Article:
Located on the European side of the Bosphorus, the Feriköy Protestant Cemetery has been the main burial place for Istanbul’s Protestant (and otherwise non-Catholic or Orthodox) foreign community for just over 160 years. Its roughly 5,000 dead from many nations include about 200 US citizens, the largest number of Americans interred at any cemetery in Turkey. Americans helped establish the burial ground in the 1850s and have continued to play a key role in its care until today.
It is one of the most important historic landmarks with American heritage in Istanbul as well as the entire country. A new visitor’s guide, Evangelicorum Commune Coemeterium. A Brief Guide to Istanbul’s Feriköy Protestant Cemetery, presents some of its most famous residents, highlighting their contributions to life and culture in the late Ottoman Empire and modern Turkish Republic. Among the Americans featured are several members of the American Board of Commissioners for Foreign Missions, about whose lives and careers the American Research Institute in Turkey (ARIT)’s American Board library and archives offer further details. Also included are travel and history writer John Freely, photographer and ethnographer Josephine Powell, and the cemetery’s very first resident, Elizabeth Riggs.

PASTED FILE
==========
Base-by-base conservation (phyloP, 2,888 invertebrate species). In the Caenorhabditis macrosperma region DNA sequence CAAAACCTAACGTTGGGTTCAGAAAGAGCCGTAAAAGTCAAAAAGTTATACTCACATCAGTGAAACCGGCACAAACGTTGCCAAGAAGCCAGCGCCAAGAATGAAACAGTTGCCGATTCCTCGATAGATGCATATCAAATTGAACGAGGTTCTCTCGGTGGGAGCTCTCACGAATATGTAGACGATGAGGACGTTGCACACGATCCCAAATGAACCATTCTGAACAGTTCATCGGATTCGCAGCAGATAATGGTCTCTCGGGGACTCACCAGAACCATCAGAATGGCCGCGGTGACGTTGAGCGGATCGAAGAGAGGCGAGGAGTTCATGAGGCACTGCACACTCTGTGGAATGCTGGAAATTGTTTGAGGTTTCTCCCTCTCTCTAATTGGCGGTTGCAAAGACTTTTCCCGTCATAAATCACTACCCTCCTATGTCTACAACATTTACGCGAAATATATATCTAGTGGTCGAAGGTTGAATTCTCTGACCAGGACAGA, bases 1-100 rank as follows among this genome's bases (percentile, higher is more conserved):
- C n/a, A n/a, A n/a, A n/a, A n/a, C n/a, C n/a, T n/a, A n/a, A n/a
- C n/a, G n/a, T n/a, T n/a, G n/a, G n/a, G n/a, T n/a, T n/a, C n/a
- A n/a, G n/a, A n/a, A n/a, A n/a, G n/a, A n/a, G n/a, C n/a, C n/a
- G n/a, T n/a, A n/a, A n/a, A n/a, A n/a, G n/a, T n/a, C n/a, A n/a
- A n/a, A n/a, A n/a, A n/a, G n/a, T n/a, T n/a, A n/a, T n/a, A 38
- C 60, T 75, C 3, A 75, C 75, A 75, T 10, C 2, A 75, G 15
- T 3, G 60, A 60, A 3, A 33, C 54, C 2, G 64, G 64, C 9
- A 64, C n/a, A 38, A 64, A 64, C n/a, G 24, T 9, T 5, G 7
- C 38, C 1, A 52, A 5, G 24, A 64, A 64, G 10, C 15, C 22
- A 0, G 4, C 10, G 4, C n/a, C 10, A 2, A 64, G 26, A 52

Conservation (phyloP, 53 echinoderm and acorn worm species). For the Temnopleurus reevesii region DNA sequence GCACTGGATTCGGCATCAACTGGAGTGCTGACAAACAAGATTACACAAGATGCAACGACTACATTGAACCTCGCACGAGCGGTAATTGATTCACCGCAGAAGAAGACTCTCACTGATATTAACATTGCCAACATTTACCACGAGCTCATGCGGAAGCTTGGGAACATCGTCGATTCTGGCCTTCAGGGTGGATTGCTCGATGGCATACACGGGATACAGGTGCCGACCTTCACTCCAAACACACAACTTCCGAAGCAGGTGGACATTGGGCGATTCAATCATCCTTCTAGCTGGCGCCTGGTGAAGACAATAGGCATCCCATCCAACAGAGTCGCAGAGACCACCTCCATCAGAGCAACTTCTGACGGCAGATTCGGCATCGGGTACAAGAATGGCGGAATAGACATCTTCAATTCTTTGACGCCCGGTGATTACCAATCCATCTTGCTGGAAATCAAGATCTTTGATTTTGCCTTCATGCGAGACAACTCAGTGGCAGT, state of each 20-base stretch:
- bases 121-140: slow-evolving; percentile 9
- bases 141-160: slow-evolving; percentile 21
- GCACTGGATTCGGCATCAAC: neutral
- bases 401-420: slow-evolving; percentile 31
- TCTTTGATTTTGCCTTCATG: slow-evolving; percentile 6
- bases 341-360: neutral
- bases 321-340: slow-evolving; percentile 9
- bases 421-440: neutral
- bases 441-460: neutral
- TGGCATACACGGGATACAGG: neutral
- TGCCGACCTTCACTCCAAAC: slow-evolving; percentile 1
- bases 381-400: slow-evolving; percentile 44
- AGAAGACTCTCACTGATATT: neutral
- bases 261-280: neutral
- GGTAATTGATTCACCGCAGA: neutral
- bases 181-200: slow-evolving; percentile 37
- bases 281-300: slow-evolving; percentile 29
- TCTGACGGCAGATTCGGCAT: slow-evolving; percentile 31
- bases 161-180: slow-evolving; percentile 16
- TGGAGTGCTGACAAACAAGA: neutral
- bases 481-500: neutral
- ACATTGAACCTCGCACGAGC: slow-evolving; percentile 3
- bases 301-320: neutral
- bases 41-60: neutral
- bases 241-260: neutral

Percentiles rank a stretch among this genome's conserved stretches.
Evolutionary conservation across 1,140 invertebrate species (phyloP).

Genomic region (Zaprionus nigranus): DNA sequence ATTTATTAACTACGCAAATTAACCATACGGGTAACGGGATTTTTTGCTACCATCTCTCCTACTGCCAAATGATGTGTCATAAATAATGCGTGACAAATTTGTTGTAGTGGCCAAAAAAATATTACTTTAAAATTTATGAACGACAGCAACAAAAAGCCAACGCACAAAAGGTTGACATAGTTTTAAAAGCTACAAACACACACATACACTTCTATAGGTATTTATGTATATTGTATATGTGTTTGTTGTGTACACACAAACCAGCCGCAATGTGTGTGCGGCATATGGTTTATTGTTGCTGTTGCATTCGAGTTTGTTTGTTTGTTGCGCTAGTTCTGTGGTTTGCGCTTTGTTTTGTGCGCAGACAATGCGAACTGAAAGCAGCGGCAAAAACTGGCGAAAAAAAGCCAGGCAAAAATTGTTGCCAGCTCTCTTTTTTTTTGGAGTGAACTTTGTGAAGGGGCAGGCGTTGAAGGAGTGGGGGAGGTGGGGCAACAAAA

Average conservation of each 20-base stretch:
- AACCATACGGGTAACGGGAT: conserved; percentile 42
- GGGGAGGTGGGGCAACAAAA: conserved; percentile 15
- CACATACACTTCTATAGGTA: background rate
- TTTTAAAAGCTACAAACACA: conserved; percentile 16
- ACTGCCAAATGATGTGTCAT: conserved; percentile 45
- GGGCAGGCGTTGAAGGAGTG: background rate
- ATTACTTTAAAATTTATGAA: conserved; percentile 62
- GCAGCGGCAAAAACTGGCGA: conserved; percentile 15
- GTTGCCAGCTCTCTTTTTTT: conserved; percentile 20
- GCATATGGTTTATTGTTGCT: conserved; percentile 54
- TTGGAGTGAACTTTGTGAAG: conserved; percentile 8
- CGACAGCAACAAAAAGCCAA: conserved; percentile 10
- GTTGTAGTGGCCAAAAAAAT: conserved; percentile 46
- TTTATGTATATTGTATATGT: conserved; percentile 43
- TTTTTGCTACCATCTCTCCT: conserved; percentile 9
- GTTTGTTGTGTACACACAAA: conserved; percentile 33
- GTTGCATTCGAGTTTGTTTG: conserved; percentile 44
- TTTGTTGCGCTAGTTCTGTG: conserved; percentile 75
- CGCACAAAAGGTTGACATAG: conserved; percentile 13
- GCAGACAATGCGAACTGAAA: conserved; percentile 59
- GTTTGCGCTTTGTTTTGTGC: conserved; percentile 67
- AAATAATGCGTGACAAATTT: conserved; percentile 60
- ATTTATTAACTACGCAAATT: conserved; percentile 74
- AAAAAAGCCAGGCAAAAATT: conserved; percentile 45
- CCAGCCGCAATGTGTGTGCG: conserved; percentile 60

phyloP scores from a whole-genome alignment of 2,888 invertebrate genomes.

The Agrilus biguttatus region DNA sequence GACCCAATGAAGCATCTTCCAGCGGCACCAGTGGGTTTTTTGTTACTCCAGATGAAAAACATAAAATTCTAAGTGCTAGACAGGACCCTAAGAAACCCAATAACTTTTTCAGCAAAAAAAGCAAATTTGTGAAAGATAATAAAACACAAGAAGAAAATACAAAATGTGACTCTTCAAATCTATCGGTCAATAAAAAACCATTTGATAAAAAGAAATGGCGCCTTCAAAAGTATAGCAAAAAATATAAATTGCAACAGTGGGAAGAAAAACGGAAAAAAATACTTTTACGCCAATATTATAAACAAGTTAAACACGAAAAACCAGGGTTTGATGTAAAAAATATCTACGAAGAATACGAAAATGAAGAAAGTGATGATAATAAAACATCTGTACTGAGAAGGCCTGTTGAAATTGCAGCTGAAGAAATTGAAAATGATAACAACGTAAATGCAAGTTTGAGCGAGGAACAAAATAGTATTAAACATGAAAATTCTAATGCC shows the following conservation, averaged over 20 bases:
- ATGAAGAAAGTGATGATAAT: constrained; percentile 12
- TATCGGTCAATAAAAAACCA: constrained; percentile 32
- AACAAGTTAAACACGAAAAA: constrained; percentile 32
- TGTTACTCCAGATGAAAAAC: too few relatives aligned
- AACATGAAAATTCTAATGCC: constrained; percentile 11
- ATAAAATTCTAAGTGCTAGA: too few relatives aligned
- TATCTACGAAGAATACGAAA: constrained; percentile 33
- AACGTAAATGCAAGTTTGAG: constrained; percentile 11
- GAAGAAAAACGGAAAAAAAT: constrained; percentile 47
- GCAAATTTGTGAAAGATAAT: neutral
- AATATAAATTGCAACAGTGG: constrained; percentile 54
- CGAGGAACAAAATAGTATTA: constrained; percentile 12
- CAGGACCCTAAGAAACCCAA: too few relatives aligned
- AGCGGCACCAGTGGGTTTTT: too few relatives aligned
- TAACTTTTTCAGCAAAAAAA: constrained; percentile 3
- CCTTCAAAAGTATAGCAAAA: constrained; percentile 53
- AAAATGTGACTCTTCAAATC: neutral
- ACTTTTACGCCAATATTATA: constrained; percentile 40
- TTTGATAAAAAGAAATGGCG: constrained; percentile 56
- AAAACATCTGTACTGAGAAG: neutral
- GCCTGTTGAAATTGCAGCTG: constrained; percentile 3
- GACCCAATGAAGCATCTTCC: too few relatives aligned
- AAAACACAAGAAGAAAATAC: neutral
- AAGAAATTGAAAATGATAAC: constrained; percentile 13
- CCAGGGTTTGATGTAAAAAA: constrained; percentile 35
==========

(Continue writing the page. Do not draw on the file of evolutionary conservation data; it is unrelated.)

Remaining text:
Prepared by ARIT Istanbul librarian Brian Johnson and Orient-Institut Istanbul deputy director Richard Wittmann, Evangelicorum Commune Coemeterium. A Brief Guide to Istanbul’s Feriköy Protestant Cemetery is published online by the Feriköy Protestant Cemetery Initiative, comprised of scholars from six Turkey-based research centers working together to document and preserve the burial ground as a historic landmark. A Turkish edition of the guide will be available soon.